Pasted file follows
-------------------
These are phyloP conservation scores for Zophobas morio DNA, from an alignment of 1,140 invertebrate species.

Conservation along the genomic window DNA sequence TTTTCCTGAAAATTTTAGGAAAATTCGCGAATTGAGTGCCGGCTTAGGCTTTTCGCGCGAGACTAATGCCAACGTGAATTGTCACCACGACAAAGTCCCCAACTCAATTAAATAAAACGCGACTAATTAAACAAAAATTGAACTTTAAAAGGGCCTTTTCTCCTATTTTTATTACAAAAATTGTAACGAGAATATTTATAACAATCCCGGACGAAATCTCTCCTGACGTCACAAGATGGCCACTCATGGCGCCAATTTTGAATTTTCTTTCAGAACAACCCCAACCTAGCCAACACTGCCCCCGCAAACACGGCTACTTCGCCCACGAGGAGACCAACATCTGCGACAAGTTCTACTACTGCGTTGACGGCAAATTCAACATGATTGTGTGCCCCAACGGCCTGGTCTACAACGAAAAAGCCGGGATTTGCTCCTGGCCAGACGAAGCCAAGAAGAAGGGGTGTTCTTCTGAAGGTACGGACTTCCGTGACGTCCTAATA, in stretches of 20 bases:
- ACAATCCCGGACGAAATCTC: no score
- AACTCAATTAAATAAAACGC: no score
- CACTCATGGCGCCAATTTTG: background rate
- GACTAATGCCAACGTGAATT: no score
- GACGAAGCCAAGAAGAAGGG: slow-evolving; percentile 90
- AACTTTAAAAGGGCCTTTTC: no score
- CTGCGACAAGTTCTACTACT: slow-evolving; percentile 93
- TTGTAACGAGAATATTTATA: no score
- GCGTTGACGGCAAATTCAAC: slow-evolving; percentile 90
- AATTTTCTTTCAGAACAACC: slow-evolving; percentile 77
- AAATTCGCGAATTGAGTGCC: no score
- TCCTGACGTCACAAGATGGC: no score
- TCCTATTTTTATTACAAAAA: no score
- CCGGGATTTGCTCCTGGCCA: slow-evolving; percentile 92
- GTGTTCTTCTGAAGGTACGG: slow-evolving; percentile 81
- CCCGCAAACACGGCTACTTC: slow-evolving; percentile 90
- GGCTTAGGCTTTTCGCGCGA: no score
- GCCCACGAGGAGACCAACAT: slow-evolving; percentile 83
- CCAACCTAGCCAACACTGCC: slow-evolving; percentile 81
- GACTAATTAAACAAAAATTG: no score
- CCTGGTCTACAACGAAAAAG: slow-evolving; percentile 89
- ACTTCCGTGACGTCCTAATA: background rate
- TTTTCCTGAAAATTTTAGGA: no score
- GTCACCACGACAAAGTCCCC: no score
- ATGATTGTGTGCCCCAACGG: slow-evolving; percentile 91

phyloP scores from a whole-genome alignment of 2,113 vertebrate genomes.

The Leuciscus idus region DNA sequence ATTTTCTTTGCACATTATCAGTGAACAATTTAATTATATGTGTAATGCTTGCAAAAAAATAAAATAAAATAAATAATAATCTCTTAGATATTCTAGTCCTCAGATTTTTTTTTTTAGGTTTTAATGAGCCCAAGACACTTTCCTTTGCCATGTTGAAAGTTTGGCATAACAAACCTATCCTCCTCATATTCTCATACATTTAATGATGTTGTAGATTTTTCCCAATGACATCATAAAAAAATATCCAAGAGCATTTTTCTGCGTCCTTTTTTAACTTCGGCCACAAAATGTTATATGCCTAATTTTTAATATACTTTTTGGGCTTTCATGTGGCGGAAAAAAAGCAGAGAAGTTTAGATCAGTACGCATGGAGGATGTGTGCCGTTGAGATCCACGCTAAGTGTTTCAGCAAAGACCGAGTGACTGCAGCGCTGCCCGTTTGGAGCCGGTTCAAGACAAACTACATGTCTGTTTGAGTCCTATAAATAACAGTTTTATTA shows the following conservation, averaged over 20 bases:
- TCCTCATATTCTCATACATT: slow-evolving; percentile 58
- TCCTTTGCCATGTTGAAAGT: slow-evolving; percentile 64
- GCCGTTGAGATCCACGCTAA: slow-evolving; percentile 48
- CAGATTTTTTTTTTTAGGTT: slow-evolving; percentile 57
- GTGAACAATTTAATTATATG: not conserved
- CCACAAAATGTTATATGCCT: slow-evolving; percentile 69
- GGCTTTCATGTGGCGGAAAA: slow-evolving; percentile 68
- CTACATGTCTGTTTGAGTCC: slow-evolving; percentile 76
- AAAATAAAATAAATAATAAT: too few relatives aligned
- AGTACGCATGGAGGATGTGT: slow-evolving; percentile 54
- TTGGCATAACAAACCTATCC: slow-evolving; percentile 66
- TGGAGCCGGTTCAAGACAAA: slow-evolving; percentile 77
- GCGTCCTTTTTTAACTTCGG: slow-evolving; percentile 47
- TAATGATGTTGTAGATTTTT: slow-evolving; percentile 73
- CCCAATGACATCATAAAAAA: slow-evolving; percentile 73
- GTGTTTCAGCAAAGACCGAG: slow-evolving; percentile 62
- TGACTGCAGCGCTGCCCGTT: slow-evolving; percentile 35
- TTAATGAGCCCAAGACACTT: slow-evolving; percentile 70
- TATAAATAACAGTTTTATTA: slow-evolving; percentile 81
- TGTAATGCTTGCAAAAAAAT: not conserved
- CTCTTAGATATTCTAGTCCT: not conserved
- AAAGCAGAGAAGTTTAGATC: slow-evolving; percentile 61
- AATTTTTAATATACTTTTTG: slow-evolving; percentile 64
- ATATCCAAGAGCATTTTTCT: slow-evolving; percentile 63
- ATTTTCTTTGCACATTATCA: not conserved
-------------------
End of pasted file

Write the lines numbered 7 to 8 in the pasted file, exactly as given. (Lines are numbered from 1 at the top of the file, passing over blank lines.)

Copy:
- GACGAAGCCAAGAAGAAGGG: slow-evolving; percentile 90
- AACTTTAAAAGGGCCTTTTC: no score